We’ve reached the slow time for not only the Buffalo Sabres but the entire NHL. While we may still have some significant moves to be made around the league, the majority of the roster shuffling has subsided.
Teams are now beginning to focus on their own restricted free agents, especially with arbitration hearings on the horizon.
This is no different for the Sabres who might not have to worry about arbitration with Sam Reinhart, but his new deal has become the next focus of the offseason. The 2014 second overall pick is an interesting discussion in terms of what his next contract will look like.
The salary range can come in anywhere between $3.5 million to $6 million annually on a bridge or long-term contract.
I composed a list of 13 current comparable contracts in an attempt to begin to draw a picture of where realistically we could see Reinhart end up.
Quickly, to explain the stats on the list. The goals and points per 82 games are based on each player’s production over the past three seasons (2015-2018).
The first thing that jumped off the page to me was all the bridge contracts. A few years ago, these short-term deals were considered rare as most teams looked to lock up their young talent for the foreseeable future.
Now, it looks like we have a re-birth of the bridge deal. Five of those short-term contracts listed were handed out this summer (Namestnikov, Mantha, Anthanasiou, Strome, and Domi).
The only contracts handed out past three-years this summer were to Tomas Hertl and Boone Jenner. Each player re-signing with a four-year deal.
Speaking of Hertl, he’s the one who muddies the water a little bit here with his four-year $22.5 million ($5.625 million AAV) contract. He’s 24-years-old and averages fewer goals and points than Reinhart per 82 games. He’s never scored over 46 points and scored a career-high 22 goals last season.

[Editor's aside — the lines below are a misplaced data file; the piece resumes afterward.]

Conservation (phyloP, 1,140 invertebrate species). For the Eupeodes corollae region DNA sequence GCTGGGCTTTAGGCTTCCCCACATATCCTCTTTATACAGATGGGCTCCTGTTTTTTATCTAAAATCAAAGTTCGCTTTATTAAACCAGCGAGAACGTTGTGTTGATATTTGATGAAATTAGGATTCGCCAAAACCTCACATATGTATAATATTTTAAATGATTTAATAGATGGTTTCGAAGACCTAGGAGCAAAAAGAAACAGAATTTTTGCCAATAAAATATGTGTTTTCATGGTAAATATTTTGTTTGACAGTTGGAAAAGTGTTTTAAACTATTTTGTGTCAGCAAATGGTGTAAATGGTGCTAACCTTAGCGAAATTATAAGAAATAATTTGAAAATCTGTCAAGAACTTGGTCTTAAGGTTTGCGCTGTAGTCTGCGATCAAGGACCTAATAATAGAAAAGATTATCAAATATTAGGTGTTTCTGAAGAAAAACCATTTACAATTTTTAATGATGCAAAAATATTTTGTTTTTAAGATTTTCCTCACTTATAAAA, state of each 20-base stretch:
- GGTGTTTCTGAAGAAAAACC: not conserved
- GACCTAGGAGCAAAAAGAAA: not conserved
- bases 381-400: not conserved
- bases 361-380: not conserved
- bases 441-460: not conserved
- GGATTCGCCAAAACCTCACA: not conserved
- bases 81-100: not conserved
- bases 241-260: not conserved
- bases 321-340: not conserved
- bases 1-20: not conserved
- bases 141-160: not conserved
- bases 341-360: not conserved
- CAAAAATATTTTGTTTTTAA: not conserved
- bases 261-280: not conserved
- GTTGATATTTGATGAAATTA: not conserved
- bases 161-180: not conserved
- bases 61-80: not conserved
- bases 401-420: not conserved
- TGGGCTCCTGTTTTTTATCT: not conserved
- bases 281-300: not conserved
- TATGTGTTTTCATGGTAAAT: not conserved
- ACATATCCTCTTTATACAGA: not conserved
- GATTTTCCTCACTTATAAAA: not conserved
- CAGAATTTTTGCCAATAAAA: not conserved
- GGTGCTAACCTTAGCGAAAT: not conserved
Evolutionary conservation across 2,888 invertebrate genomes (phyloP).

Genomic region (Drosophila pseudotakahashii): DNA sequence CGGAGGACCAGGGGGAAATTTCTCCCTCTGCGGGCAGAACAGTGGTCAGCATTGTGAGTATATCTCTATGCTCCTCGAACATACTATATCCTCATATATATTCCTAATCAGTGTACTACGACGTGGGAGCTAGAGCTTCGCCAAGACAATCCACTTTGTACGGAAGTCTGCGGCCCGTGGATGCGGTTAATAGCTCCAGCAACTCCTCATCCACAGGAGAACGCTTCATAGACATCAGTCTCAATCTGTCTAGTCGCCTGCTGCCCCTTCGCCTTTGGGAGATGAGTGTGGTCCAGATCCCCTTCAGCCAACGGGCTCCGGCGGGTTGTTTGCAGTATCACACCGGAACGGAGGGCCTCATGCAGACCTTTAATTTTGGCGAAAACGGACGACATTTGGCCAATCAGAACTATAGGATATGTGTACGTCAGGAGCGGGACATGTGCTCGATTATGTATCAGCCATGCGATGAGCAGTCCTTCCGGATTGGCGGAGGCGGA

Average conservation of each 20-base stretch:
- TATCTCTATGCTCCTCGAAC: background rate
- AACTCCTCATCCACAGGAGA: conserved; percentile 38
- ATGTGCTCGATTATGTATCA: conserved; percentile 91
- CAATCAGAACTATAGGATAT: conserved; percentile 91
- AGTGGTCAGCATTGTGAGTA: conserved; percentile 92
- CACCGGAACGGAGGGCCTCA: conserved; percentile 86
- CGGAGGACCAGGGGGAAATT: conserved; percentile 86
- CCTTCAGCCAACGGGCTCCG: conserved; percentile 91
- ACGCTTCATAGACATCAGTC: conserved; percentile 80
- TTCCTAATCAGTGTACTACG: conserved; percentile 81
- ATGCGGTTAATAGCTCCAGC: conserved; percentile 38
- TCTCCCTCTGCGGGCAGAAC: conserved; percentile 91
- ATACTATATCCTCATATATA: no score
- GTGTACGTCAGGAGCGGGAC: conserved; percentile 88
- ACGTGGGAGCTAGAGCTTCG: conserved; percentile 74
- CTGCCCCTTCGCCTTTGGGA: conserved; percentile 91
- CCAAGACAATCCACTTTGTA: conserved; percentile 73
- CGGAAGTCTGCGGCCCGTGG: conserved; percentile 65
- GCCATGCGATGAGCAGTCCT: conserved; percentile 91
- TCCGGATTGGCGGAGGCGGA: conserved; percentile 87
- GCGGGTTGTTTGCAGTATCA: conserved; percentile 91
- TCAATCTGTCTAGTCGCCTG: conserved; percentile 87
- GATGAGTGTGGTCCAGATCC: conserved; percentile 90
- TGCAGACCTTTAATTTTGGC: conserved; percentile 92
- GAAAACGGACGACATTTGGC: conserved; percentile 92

Reinhart on the hand has scored 47 and 50 points in the last two seasons. He also scored a career-high 25 goals last season for the Sabres.
Another thing to take note of here is that Hertl and Reinhart share the same agent in Newport Sports.
The Hertl contract had me thinking Reinhart may come in around the $5 million range on his next contract. Then Detroit Red Wings forward Anthony Mantha’s signed a new deal this week.
He re-upped at two-years $6.6 million ($3.3 million AAV). Mantha’s production is very close to Reinhart’s over the past two seasons. He also has similar per 82 game numbers as well. The 23-year-old scored a career-high 24 goals and 48 points last season for the Red Wings.
Long-Term or bridge?
With the Mantha deal thrown into the picture, perhaps we’re back down into the $4-$4.5 million range for Reinhart.
The part that makes this next deal complicated for Jason Botterill and the Sabres is determining exactly what type of player the 22-year-old is. We have a three year history of him being a 42 to 50 point player with the potential score between 20 and 25 goals.
This past season in particular really makes you question what Reinhart’s ceiling could be. He started off last season struggling with the position change to center and lost some of his confidence.